Clarian Technologies Aims to Take Financial Sting Out of Wind Power with Jellyfish Turbine
[Updated with comments from Kelly Jo MacArthur on page 2]
In recent years, we have seen an explosion of alternative energy devices, yet most of these technologies remain out of the reach of the average homeowner. To outfit your roof with solar panels, you’d probably be out $10,000 to $20,000 as an initial investment. Clarian Technologies, a brand new, three-employee Seattle startup, wants to change all that. With its products slated to hit the market in 2010, the company aims to bring affordable wind and solar energy devices to the masses. I spoke with Clarian founder Chad Maglaque to find out more.
The two products that he hopes are coming to stores near you soon are the Jellyfish (wind turbine) and Sunfish (solar panels). Maglaque’s vision is that an ecologically-minded but not necessarily wealthy homeowner could pick up one of these at Home Depot, Best Buy, or Costco, set it up on their roof or in the garden, plug it into a regular power outlet, and start generating electricity—without having to bring in a contractor, electrician, or inspector.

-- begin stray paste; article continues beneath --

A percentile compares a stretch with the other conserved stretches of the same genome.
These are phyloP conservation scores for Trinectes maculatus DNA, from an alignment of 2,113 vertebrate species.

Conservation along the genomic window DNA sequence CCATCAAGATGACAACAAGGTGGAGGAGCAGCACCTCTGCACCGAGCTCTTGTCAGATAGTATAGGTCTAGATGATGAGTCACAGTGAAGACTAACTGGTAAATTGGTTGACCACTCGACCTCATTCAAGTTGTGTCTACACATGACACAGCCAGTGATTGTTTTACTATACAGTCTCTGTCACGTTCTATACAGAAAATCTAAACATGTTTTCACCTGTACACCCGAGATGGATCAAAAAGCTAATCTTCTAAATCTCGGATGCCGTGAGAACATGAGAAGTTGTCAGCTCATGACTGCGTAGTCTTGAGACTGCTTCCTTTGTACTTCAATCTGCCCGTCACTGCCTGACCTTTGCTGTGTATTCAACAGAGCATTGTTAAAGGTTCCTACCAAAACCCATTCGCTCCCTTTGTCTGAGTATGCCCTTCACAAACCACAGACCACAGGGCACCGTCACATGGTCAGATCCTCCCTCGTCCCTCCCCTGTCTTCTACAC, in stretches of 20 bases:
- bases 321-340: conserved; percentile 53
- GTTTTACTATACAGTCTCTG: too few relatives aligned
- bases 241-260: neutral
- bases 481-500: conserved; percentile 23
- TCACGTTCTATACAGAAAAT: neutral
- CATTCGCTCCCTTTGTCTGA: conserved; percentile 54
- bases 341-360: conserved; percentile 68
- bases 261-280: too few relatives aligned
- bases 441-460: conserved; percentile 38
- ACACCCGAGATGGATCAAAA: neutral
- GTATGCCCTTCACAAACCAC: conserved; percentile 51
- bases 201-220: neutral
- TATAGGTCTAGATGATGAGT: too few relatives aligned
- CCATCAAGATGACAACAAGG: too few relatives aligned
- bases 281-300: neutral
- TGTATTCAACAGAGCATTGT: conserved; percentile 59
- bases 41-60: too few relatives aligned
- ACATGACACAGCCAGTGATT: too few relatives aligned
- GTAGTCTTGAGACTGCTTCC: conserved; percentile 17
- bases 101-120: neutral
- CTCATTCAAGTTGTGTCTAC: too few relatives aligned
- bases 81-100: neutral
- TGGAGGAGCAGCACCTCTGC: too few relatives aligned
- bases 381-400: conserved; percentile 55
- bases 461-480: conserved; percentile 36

The cost? The starting price for the Jellyfish is $399, and the Sunfish is $899. Clarian is already talking with Costco about stocking the devices, Maglaque said.
In currently available wind and solar technologies, a device called the inverter is a big cost hurdle, Maglaque said. That’s the part of the technology that converts DC to AC current that can be used in your home, and adds at least $3,000 to $4,000 to the price tag. “We wanted to tackle that with the view that smaller is better,” Maglaque said.
So Clarian’s products don’t actually need the inverter. This isn’t a new concept, Maglaque said. Large industrial wind turbines don’t use inverters either.
When Maglaque explains how few obstacles there are to a plug-and-go wind or solar energy generator, it seems like there’s a huge hole in the alternative energy market. The existing plugs in your house are coded to take an appliance up to 1,500 watts. But a 1,500 watt solar panel array would normally cost $15,000 to $20,000, Maglaque said. “There are not many people who can afford to do that,” he said. “That’s where there is this disconnect in the market.”
Enter the Jellyfish, which is three feet tall and can be mounted on a roof … Next Page »